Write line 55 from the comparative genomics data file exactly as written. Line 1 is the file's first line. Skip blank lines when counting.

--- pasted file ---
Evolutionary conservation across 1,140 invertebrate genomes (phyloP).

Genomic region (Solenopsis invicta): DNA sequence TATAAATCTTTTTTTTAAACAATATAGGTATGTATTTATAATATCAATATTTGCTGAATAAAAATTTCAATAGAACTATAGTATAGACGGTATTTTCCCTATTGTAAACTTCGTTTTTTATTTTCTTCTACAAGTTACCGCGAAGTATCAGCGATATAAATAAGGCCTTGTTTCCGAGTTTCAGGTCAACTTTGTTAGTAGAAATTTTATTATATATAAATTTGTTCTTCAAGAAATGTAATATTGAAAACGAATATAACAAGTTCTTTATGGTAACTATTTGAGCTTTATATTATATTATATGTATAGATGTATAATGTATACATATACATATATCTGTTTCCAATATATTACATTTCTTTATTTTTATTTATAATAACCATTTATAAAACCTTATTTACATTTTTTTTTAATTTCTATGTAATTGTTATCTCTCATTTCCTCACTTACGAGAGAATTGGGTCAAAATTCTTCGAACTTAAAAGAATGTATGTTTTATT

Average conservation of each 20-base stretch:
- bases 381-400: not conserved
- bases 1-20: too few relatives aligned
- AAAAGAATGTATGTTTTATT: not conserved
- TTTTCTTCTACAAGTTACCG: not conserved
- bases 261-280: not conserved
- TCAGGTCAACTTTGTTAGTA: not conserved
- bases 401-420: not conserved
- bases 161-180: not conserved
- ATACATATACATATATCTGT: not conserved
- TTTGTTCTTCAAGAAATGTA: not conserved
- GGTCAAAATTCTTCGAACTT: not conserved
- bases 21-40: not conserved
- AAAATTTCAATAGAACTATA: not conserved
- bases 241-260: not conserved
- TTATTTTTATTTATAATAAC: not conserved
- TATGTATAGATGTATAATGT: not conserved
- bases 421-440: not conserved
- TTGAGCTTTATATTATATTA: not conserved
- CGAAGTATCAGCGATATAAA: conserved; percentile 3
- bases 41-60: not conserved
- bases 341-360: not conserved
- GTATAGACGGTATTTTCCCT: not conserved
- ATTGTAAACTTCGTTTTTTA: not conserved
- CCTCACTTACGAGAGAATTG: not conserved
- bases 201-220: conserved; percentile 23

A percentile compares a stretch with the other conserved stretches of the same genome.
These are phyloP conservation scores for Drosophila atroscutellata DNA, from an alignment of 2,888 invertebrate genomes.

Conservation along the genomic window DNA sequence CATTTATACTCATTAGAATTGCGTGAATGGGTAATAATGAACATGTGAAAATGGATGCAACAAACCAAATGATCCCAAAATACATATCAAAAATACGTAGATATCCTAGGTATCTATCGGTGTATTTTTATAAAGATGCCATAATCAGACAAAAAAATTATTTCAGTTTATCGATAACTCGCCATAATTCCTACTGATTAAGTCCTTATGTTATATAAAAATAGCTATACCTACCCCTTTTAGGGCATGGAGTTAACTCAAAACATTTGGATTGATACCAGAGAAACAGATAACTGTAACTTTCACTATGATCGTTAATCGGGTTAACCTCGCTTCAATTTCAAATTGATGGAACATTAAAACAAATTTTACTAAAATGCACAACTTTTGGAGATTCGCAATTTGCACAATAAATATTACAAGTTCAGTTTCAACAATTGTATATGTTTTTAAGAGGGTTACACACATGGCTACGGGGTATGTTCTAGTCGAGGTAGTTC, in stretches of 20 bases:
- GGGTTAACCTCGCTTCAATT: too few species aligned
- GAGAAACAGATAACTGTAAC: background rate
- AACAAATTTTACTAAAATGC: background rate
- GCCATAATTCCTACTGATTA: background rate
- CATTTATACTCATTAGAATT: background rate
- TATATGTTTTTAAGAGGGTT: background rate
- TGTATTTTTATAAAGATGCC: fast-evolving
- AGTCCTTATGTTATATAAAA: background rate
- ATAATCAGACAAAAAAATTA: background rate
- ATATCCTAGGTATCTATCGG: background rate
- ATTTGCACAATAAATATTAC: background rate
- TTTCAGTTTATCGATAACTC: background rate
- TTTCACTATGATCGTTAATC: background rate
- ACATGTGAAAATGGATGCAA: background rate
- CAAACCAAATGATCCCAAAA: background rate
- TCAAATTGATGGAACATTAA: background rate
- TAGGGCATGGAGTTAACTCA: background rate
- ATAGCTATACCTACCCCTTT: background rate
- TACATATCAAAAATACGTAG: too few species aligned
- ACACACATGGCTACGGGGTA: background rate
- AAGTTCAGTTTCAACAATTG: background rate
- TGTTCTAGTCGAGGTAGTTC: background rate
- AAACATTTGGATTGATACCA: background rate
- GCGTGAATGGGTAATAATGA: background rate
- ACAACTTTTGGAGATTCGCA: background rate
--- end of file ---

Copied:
- GCGTGAATGGGTAATAATGA: background rate